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Is buying En Primeur a good investment?
Buying en primeur wine is, in effect, like buying into futures. You are purchasing a wine that has not yet been bottled and is unlikely to be for 12 to 18 months. It’s a wine investment that UK newbie investors should steer clear of. It is risky, and returns are likely to be low.
How much should you invest?
Suppose you are wondering how to invest £10,000. In that case, the wine investment funds that UK investors can access are one of many alternative investments you can take to help diversify your portfolio in your general investment account.
You can invest anywhere from a £200 lump sum to several thousands of pounds if you are lucky enough to be considering how to invest £100,000. However, it’s important to consider storage costs if you intend to use a bonded warehouse. The smaller the sum you invest, the higher the storage costs will be as a percentage of your initial costs; therefore, the bigger the return you need to make to cover that cost.
Why invest in wine?
As stated earlier, as an alternative investment, the fine wine market has performed well, both last year and over the last decade. So it may surprise you to learn that if you simply invest in UK wine funds based around Bordeaux wine, and if the trend over recent decades continues, your investment will outperform other fancied commodities such as gold or oil.
However, never forget that any investment in the wine industry or any other industry can fall as well as rise. That’s why it’s important that when considering your short vs long financial needs as a wine investor in the UK, this type of investment should be part of a long-term investment strategy.
If you’re buying bottles, you will eventually look to sell them through the secondary market. But there are other ways you can invest in wine. For example, you can invest in wine merchant shares as part of a stocks and shares ISA or choose an alcohol EFT.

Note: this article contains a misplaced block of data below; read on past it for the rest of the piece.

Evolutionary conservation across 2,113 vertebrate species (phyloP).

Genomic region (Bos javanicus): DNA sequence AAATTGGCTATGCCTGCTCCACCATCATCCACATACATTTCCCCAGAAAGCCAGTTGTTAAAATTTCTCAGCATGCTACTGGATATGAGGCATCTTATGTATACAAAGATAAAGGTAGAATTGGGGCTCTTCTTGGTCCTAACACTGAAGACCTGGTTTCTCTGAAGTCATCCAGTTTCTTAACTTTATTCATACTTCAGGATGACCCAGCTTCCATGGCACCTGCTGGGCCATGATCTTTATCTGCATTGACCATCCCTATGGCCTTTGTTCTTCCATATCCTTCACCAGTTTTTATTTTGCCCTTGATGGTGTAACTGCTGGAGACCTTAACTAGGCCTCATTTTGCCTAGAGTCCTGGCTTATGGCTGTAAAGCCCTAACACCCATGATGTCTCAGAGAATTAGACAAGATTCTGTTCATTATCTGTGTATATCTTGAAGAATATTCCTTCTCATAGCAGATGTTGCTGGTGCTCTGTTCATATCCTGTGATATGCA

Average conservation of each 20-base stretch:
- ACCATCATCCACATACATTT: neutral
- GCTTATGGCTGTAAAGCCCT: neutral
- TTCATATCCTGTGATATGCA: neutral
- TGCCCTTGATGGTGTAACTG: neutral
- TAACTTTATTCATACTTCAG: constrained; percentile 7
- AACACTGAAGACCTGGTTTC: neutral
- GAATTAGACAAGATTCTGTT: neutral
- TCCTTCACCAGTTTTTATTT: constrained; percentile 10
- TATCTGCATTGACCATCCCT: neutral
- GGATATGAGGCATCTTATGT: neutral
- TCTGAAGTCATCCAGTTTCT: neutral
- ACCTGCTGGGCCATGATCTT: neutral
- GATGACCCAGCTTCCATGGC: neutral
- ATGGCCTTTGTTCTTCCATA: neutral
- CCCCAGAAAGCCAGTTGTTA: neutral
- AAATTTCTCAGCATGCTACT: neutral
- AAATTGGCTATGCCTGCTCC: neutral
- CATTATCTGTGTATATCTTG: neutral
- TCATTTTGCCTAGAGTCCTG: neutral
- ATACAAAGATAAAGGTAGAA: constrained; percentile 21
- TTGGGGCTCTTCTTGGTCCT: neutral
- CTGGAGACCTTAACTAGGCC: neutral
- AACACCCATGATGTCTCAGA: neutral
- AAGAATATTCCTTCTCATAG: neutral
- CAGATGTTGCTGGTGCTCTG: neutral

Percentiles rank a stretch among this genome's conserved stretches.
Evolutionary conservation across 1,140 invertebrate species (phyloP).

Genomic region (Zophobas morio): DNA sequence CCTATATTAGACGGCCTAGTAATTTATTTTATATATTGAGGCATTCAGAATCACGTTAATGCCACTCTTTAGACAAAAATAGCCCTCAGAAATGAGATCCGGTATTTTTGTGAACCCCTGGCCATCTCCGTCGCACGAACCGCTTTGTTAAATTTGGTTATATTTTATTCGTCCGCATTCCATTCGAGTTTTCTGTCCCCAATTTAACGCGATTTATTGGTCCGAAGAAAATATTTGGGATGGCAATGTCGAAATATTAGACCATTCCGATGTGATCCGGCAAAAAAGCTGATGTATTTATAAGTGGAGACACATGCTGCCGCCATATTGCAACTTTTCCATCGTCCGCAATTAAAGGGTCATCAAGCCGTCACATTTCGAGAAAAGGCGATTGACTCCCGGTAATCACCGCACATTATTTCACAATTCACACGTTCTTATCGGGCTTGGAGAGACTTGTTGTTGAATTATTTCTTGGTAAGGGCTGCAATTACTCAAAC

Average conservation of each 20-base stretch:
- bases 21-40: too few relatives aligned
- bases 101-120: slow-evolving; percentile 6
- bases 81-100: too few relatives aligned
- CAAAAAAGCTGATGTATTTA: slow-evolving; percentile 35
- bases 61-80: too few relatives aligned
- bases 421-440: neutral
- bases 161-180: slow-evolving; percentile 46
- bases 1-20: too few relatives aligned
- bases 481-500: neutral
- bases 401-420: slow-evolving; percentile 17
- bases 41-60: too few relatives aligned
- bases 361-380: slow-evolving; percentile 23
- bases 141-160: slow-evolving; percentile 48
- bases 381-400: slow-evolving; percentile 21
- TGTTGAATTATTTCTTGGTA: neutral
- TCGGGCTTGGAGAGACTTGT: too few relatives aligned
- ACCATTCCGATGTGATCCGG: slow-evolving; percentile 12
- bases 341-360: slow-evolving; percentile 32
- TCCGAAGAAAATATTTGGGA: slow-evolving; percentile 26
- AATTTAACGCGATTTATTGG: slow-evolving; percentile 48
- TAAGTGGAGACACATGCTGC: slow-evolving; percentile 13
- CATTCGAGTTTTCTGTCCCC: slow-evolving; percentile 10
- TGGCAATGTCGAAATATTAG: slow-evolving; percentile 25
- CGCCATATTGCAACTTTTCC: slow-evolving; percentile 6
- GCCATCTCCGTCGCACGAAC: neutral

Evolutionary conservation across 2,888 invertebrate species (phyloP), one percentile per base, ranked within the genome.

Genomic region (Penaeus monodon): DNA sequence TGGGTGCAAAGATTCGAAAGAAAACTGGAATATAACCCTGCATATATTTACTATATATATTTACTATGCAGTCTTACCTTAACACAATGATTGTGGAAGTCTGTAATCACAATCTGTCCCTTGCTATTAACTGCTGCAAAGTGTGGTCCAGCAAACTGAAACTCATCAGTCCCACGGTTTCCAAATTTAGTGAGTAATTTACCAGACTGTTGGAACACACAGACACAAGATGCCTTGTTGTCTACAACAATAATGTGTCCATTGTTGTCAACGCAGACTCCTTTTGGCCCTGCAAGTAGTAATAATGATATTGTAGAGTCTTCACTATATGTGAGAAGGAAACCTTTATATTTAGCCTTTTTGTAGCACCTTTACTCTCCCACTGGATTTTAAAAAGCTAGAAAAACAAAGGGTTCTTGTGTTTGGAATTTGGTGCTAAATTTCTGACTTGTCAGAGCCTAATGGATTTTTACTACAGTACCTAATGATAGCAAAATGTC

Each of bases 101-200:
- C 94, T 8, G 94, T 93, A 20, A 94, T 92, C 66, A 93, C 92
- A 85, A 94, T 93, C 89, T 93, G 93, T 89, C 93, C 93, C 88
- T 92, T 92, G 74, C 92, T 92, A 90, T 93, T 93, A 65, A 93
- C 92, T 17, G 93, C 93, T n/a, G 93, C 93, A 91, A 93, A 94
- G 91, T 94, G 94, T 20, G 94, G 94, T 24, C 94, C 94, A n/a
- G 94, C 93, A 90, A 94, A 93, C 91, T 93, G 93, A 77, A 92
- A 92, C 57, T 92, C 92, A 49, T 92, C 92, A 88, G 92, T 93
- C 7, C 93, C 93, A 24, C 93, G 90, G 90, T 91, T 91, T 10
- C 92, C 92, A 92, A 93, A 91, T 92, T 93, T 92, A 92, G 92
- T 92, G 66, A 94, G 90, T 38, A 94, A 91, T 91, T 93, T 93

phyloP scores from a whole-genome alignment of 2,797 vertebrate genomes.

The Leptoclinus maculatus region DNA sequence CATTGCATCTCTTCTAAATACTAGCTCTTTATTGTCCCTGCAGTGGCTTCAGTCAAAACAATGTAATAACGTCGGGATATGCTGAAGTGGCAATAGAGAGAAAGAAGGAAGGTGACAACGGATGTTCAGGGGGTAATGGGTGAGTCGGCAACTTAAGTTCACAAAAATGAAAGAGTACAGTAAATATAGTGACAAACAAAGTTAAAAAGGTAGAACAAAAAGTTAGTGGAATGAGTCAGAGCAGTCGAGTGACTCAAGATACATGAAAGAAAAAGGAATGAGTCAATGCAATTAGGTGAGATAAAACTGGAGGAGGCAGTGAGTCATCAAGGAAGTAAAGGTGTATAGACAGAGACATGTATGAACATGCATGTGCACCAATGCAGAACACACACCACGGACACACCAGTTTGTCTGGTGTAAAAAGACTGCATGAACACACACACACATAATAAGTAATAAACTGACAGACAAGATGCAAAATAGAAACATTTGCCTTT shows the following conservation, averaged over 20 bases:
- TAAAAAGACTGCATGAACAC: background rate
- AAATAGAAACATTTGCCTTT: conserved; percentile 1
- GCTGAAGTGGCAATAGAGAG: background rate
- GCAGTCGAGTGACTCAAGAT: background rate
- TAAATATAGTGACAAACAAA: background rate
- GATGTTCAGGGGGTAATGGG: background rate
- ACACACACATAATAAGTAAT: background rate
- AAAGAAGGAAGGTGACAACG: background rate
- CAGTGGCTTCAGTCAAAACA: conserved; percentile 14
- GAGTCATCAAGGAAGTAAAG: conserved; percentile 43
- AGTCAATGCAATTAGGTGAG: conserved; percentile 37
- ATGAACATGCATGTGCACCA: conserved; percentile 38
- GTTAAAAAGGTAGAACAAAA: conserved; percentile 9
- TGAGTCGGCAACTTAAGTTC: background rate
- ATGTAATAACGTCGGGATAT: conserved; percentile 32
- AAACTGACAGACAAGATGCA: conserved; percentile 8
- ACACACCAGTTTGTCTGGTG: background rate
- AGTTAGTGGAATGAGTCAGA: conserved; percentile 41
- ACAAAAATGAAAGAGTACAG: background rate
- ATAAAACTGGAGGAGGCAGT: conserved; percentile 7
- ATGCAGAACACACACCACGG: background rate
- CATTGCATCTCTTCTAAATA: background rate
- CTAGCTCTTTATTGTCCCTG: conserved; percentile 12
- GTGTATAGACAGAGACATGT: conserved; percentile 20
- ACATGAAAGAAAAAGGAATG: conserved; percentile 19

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Is wine a good investment idea?
Wine is a good alternative investment that can help diversify your investment portfolio. Historically, wine investments have had an annual return of 10.6% over the last 15 years. Over time, it has performed better than many traditional investments, and as of 2021, fine wine investments produced better returns than gold or the Dow Jones.
How do I invest in wine?
You can invest in fine wine brands such as Lafite Rothschild and Mouton Rothschild. Firstly do your research on vintages and winemakers, then determine how much you want to invest and where you want to buy your wines from. Finally, determine where you want to store your wine purchases.
Other alternatives include investment in wine funds like Anpero Capital, Vineyard & Terroir Fund and the Wine Investment Fund. You also can invest in Cult Wine Investment and VinoVest groups or wine stocks like Constellation Brands, Diageo and Truett-Hurst.
Which wine will increase in value?
Wines with good pedigree tend to increase in value. Wines made in specific regions, including Bordeaux, Burgundy, Rhône Valley, Tuscania, and others, tend to be more valuable over time than wines made elsewhere.